To apply the narrational model more exactly than I just did, it should be said that what we call the phenomena of the clinical situation are themselves modes of description that implement a narrative strategy. Thus, it is not that the phenomena are there in the material, simply waiting for a suitable narrative; rather, the designation of these phenomena indicates that narrative practices are already in play. For example, if in writing a case history you simply say that a man is “unmarried” or “still single,” you already place him in the context of a matrimonial narrative, not to speak of your performing an ideological act that upholds the value of the social convention of marriage. You might instead say only that he is “single,” which, though related to unmarried, introduces the shadows of aloneness, or you might not mention marital status at all until it becomes particularly relevant, say in giving the man’s sexual or social history in detail, which itself will be a narrative account.

 

10. An Analyst’s Notebook

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AUTHOR’S NOTE

During their successful ten-year tenure as coeditors of The Round Robin, Drs. Mary Libbey and Gil Katz invited me to submit a series of short reflections on recurrent or special problems that arise in the course of clinical analytic work. The Round Robin had been established as an informal newsletter of the Section of Psychoanalytic-Psychologist Practitioners (Section 1) of the Division of Psychoanalysis (Division 39) of the American Psychological Association. Libbey and Katz succeeded in transforming The Round Robin into an informal journal in which members could share experiences and reflections and debate clinical and professional issues, review books, post notices, and make announcements. It was, therefore, deeply gratifying to receive this invitation to become a regular “journal” contributor and I accepted readily Over the next two years (1992—1993), I submitted six short pieces under the heading they suggested, “An Analyst’s Notebook, “ now the title of this chapter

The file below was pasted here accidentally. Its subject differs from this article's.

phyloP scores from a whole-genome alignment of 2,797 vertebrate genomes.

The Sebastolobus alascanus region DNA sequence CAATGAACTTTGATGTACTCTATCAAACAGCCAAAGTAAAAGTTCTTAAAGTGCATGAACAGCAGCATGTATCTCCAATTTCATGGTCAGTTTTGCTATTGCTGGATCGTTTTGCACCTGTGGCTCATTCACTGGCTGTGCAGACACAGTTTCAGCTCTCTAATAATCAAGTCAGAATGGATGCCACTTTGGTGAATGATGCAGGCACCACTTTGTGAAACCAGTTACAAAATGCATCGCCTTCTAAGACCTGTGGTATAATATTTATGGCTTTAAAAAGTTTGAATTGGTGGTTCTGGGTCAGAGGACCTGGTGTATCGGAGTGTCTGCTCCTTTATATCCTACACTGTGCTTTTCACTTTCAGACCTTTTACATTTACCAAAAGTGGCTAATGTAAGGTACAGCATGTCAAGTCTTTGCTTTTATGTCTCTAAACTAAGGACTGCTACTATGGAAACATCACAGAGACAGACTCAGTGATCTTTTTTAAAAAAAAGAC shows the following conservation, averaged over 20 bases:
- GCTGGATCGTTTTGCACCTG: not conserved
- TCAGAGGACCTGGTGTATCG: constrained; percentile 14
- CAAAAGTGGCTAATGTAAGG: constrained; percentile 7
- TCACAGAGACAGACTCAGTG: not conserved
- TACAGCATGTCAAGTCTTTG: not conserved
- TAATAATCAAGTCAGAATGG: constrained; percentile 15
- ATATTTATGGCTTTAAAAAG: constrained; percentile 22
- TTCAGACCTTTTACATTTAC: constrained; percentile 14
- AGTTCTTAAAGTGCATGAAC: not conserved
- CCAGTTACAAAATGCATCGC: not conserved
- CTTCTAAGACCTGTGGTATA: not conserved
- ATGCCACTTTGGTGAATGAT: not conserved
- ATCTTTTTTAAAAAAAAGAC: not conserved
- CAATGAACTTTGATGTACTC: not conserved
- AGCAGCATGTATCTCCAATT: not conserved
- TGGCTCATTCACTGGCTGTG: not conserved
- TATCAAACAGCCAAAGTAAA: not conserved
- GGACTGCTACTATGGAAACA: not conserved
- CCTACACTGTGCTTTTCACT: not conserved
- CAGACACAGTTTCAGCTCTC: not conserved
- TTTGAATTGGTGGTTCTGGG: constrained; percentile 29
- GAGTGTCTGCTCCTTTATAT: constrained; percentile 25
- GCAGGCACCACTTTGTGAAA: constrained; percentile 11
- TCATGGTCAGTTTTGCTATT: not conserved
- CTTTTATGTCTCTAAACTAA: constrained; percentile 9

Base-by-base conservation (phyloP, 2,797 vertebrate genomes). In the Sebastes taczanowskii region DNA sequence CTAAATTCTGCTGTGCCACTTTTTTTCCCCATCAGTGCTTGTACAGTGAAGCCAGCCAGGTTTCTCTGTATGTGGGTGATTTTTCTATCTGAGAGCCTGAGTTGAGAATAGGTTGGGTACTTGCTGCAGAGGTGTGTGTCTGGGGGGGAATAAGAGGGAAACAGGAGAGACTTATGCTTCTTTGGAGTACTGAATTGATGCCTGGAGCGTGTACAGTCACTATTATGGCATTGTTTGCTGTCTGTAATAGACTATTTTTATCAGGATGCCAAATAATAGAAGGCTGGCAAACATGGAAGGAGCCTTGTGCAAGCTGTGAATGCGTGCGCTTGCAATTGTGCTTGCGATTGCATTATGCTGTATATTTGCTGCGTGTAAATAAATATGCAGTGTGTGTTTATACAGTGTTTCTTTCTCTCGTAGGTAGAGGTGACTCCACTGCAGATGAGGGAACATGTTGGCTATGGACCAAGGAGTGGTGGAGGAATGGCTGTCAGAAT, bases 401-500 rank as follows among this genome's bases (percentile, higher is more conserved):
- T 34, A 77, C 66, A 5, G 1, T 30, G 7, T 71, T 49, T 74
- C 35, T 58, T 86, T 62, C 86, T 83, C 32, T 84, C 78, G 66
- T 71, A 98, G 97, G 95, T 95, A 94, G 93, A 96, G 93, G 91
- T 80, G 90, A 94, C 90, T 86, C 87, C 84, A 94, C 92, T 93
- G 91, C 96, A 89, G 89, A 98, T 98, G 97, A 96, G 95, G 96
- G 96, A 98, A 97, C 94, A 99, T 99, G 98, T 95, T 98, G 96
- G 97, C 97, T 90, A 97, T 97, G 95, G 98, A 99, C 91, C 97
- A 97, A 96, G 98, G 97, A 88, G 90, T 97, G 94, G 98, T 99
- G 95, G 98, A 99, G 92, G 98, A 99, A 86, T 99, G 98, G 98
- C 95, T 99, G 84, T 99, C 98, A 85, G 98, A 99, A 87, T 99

In this chapter, I have assembled those six pieces and added two more. One had already been published in The Round Robin as an applied analytic discussion of the movie Thelma and Louise; in it, I focused on the theme of violence in the internal world as well as the external, and especially on the regular exposure of women in our society to attitudinal, verbal and physical violence. The second piece, Authoritarianism in the Countertransference,” was unfinished at the time I gave up writing for The Round Robin. It would have been my next piece.

 

Authority, Morality, Conformity

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The essays in Part III continue the theoretical and clinical discussions initiated in Part I, but they have been grouped here to tease out a particular red thread that runs through them: The thread of moral values and their effects on conceptual and technical practices. I try to show that, in important respects, these effects have encouraged conformity owing to the frequently authoritarian rhetoric that can be discerned in teaching and writing in our field. That rhetoric itself seems to originate in large part from an authoritarian tradition that colored Freud’s otherwise exemplary humanist, nonconformist investigations. I have taken up some manifestations of this tradition in earlier chapters, for example in chapters 3, 4, and 5 on the psychology of women.

Here, first, I approach the topic broadly, as I did in chapters 1 and 2.1 focus in chapter 11 on the complex question of evidence as it develops in the clinical relationship; that is, in the setting of transference, countertransference, and competing claims of authority. Next I take up, and take on, Hartmann’s powerful, sophisticated, midcentury approach to the mostly neglected topic of moral values. There follows an appreciation and critique of a contribution by Kurt Eissler on technique that for many years had exerted powerful conformist consequences on ego psychological technique (see also in this regard Orgel, 1995). Eissler can be said to have been an especially faithful follower of Hartmann’s bold yet also conservative contributions to theory.

 

11. Authority, Evidence, and Knowledge in the Psychoanalytic Relationship

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This discussion traces the complex interplay of transference and counter-transference in the clinical construction of evidence and knowledge and the establishing of analytic authority in the psychoanalytic relationship. Both participants are variably reliable sources of evidence on their own subjective experiences and on those of the other. By reliable demonstrations of understanding, responsibility, capacity for containment, openness, and flexibility, the analyst not only earns analytic authority but contributes to the analysand’s development toward authority in coau-thoring the analysis. The discussion closes with comments on the episte-mological controversy concerning evidence and truth within a perspective that is narrativistic and pluralistic.

WHO IS TO BE BELIEVED?